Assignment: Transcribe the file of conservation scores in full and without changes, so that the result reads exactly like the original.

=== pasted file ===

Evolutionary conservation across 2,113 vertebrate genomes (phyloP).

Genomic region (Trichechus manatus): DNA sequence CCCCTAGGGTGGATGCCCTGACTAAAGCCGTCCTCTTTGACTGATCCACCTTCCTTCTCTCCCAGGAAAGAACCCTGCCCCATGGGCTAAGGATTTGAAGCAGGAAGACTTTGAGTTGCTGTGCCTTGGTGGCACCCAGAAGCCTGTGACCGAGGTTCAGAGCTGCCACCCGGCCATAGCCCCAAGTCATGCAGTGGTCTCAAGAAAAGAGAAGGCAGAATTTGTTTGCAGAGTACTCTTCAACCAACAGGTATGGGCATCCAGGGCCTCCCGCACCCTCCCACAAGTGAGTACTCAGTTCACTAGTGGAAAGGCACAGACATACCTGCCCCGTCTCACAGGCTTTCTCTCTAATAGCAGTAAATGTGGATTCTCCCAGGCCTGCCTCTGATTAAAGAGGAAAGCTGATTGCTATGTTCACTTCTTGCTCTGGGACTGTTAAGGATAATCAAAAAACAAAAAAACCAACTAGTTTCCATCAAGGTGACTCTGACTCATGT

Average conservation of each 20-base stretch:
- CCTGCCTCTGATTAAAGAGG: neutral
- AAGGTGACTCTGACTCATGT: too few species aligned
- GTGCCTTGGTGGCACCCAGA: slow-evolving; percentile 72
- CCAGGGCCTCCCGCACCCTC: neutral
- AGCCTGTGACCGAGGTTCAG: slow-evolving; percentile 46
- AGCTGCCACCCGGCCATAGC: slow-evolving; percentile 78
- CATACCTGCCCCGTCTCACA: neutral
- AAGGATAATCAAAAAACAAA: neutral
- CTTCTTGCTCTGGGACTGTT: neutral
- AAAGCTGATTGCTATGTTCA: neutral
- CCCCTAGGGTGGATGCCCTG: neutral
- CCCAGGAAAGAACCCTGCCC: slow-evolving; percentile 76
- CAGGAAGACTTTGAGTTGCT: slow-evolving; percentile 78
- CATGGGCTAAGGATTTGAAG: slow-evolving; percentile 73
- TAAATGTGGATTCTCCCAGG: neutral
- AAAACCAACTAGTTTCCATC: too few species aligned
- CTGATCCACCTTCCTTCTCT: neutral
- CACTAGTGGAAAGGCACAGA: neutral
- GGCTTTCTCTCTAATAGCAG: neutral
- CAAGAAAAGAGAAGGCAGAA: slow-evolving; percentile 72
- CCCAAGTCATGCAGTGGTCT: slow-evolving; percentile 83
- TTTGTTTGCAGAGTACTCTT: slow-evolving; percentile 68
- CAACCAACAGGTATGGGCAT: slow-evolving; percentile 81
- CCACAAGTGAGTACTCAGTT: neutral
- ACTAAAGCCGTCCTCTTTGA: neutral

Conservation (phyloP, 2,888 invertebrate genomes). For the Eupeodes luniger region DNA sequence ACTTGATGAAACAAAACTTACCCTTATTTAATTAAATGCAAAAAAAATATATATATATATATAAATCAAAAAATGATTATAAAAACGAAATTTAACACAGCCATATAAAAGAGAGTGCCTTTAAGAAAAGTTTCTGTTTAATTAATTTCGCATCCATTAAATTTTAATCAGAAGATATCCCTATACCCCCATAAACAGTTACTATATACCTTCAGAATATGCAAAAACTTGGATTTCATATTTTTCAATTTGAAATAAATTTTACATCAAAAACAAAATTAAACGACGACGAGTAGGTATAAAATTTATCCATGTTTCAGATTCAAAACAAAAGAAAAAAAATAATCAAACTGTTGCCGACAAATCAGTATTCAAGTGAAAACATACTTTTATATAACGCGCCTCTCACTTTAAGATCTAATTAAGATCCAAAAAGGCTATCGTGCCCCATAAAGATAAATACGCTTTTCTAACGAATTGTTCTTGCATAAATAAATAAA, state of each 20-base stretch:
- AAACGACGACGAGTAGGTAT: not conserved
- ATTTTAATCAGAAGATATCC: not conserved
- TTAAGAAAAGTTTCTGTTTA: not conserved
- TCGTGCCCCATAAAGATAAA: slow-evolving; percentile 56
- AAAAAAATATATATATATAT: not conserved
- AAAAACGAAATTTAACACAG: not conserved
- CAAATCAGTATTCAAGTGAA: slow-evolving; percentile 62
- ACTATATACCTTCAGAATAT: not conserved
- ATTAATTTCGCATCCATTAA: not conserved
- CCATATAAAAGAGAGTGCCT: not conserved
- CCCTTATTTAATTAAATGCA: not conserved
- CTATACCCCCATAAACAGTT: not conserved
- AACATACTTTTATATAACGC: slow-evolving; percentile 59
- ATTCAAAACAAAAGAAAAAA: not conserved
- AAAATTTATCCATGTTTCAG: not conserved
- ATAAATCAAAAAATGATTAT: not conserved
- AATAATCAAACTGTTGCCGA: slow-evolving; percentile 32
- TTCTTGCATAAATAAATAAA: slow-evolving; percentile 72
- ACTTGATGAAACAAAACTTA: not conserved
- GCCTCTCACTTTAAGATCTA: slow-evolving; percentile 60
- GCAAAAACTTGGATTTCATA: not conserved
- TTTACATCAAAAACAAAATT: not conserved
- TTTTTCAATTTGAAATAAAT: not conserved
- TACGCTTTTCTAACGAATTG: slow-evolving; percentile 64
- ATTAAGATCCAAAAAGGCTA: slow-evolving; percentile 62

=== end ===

Evolutionary conservation across 2,113 vertebrate genomes (phyloP).

Genomic region (Trichechus manatus): DNA sequence CCCCTAGGGTGGATGCCCTGACTAAAGCCGTCCTCTTTGACTGATCCACCTTCCTTCTCTCCCAGGAAAGAACCCTGCCCCATGGGCTAAGGATTTGAAGCAGGAAGACTTTGAGTTGCTGTGCCTTGGTGGCACCCAGAAGCCTGTGACCGAGGTTCAGAGCTGCCACCCGGCCATAGCCCCAAGTCATGCAGTGGTCTCAAGAAAAGAGAAGGCAGAATTTGTTTGCAGAGTACTCTTCAACCAACAGGTATGGGCATCCAGGGCCTCCCGCACCCTCCCACAAGTGAGTACTCAGTTCACTAGTGGAAAGGCACAGACATACCTGCCCCGTCTCACAGGCTTTCTCTCTAATAGCAGTAAATGTGGATTCTCCCAGGCCTGCCTCTGATTAAAGAGGAAAGCTGATTGCTATGTTCACTTCTTGCTCTGGGACTGTTAAGGATAATCAAAAAACAAAAAAACCAACTAGTTTCCATCAAGGTGACTCTGACTCATGT

Average conservation of each 20-base stretch:
- CCTGCCTCTGATTAAAGAGG: neutral
- AAGGTGACTCTGACTCATGT: too few species aligned
- GTGCCTTGGTGGCACCCAGA: slow-evolving; percentile 72
- CCAGGGCCTCCCGCACCCTC: neutral
- AGCCTGTGACCGAGGTTCAG: slow-evolving; percentile 46
- AGCTGCCACCCGGCCATAGC: slow-evolving; percentile 78
- CATACCTGCCCCGTCTCACA: neutral
- AAGGATAATCAAAAAACAAA: neutral
- CTTCTTGCTCTGGGACTGTT: neutral
- AAAGCTGATTGCTATGTTCA: neutral
- CCCCTAGGGTGGATGCCCTG: neutral
- CCCAGGAAAGAACCCTGCCC: slow-evolving; percentile 76
- CAGGAAGACTTTGAGTTGCT: slow-evolving; percentile 78
- CATGGGCTAAGGATTTGAAG: slow-evolving; percentile 73
- TAAATGTGGATTCTCCCAGG: neutral
- AAAACCAACTAGTTTCCATC: too few species aligned
- CTGATCCACCTTCCTTCTCT: neutral
- CACTAGTGGAAAGGCACAGA: neutral
- GGCTTTCTCTCTAATAGCAG: neutral
- CAAGAAAAGAGAAGGCAGAA: slow-evolving; percentile 72
- CCCAAGTCATGCAGTGGTCT: slow-evolving; percentile 83
- TTTGTTTGCAGAGTACTCTT: slow-evolving; percentile 68
- CAACCAACAGGTATGGGCAT: slow-evolving; percentile 81
- CCACAAGTGAGTACTCAGTT: neutral
- ACTAAAGCCGTCCTCTTTGA: neutral

Conservation (phyloP, 2,888 invertebrate genomes). For the Eupeodes luniger region DNA sequence ACTTGATGAAACAAAACTTACCCTTATTTAATTAAATGCAAAAAAAATATATATATATATATAAATCAAAAAATGATTATAAAAACGAAATTTAACACAGCCATATAAAAGAGAGTGCCTTTAAGAAAAGTTTCTGTTTAATTAATTTCGCATCCATTAAATTTTAATCAGAAGATATCCCTATACCCCCATAAACAGTTACTATATACCTTCAGAATATGCAAAAACTTGGATTTCATATTTTTCAATTTGAAATAAATTTTACATCAAAAACAAAATTAAACGACGACGAGTAGGTATAAAATTTATCCATGTTTCAGATTCAAAACAAAAGAAAAAAAATAATCAAACTGTTGCCGACAAATCAGTATTCAAGTGAAAACATACTTTTATATAACGCGCCTCTCACTTTAAGATCTAATTAAGATCCAAAAAGGCTATCGTGCCCCATAAAGATAAATACGCTTTTCTAACGAATTGTTCTTGCATAAATAAATAAA, state of each 20-base stretch:
- AAACGACGACGAGTAGGTAT: not conserved
- ATTTTAATCAGAAGATATCC: not conserved
- TTAAGAAAAGTTTCTGTTTA: not conserved
- TCGTGCCCCATAAAGATAAA: slow-evolving; percentile 56
- AAAAAAATATATATATATAT: not conserved
- AAAAACGAAATTTAACACAG: not conserved
- CAAATCAGTATTCAAGTGAA: slow-evolving; percentile 62
- ACTATATACCTTCAGAATAT: not conserved
- ATTAATTTCGCATCCATTAA: not conserved
- CCATATAAAAGAGAGTGCCT: not conserved
- CCCTTATTTAATTAAATGCA: not conserved
- CTATACCCCCATAAACAGTT: not conserved
- AACATACTTTTATATAACGC: slow-evolving; percentile 59
- ATTCAAAACAAAAGAAAAAA: not conserved
- AAAATTTATCCATGTTTCAG: not conserved
- ATAAATCAAAAAATGATTAT: not conserved
- AATAATCAAACTGTTGCCGA: slow-evolving; percentile 32
- TTCTTGCATAAATAAATAAA: slow-evolving; percentile 72
- ACTTGATGAAACAAAACTTA: not conserved
- GCCTCTCACTTTAAGATCTA: slow-evolving; percentile 60
- GCAAAAACTTGGATTTCATA: not conserved
- TTTACATCAAAAACAAAATT: not conserved
- TTTTTCAATTTGAAATAAAT: not conserved
- TACGCTTTTCTAACGAATTG: slow-evolving; percentile 64
- ATTAAGATCCAAAAAGGCTA: slow-evolving; percentile 62